Forward in the Fifth

Energizing Students. Empowering Communities.

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Completed Projects

Forward in the Fifth’s initiatives serve students, educators, parents and the communities of Southern and Eastern Kentucky. Through partnerships, programs emerge every year aimed at increasing educational achievement in the region. By working together, there is greater engagement and a stronger voice for education.
Energizing students. Empowering communities.

Stay in School Toolkit

Assisting educators and other leaders to get students talking and thinking about how they make important decisions regarding their education.


Creating an early interest in Science, Technology, Engineering and Math by allying scientists with middle school students.

The Leader in Me

Changing the learning culture in elementary schools by implementing the shared language and understanding of Stephen Covey’s The Seven Habits of Highly Effective People.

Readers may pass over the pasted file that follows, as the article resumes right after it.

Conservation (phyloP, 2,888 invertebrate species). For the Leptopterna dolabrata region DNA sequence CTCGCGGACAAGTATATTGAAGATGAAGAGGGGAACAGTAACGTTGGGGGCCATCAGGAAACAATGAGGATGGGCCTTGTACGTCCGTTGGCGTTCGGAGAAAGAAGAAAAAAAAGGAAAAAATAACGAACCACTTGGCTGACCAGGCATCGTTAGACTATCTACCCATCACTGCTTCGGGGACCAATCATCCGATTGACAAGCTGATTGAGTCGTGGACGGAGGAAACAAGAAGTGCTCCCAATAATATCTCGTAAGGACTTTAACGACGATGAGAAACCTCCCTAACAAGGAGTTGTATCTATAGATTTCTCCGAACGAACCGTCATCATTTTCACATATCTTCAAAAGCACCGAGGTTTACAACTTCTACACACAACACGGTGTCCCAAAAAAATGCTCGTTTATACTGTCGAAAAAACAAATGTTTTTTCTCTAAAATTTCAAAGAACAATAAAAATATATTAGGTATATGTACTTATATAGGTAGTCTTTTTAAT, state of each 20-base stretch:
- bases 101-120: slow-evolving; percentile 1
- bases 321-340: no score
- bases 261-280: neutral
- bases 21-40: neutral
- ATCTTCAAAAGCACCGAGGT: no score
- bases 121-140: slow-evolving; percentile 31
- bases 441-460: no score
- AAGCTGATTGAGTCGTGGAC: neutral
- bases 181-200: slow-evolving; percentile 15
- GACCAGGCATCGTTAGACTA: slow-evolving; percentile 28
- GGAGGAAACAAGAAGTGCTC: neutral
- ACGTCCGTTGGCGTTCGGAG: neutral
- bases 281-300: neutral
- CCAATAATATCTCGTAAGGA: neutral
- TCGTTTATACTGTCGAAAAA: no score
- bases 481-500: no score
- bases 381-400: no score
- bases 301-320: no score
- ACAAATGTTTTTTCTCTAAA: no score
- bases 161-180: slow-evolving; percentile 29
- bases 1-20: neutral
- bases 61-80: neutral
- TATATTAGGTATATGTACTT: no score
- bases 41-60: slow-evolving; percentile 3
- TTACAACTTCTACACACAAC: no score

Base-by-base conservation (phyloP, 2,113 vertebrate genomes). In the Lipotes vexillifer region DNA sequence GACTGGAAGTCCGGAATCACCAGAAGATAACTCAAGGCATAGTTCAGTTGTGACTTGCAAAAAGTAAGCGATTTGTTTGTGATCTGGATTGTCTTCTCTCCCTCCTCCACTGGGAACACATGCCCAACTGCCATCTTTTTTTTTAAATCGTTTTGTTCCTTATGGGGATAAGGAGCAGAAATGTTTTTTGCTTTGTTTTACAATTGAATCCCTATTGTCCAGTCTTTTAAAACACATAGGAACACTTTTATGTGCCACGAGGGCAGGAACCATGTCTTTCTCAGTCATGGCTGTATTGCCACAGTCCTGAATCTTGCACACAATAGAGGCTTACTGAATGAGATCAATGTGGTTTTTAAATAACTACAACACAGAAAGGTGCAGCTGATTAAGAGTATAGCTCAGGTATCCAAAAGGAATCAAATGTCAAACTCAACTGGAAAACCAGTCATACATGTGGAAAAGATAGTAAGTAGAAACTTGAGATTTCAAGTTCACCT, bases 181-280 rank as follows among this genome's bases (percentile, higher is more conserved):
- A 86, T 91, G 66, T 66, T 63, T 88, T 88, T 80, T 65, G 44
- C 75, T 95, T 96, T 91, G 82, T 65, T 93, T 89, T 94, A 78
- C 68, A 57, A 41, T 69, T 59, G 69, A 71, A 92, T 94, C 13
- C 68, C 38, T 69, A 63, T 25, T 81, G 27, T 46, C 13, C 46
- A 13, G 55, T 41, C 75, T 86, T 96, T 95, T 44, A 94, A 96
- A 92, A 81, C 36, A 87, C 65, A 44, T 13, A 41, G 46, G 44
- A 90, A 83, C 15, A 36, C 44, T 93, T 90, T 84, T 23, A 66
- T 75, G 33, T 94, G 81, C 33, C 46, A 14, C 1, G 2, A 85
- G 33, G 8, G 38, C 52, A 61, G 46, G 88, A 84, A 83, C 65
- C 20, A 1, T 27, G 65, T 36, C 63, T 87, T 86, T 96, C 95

College Access Network

Encouraging high school students to become actively involved in pursuing college and career readiness.

Literacy Day

Kentucky’s First Lady Jane Beshear visited Pulaski County Literacy Day in 2011to meet with nearly 1,000 fourth-grade students to promote reading. Each student was given a free book, donated by a local businessman.

Educational Summit

To celebrate 25 years of supporting education, Forward in the Fifth hosted an Educational Summit in November 2011 to address current regional and national issues in education. Gene Wilhoit, a former Commissioner of Education in Kentucky who now serves as Executive Director of the Council of Chief State and School Officers, provided an insightful keynote address.

Student Leadership Conference

High school juniors and sophomores got a taste of college life during Student Leadership Conferences in the fall of 2010. Over 370 students visited colleges and learned how to prepare for the transition from high school to college.

Collegiate Summit

To understand why young people often leave rural Southern and Eastern Kentucky, students from ten Kentucky colleges and universities were invited in 2011 to continue a discussion started in 2009. Students addressed challenges and possible solutions for how to retain youth and keep more future leaders in the region.

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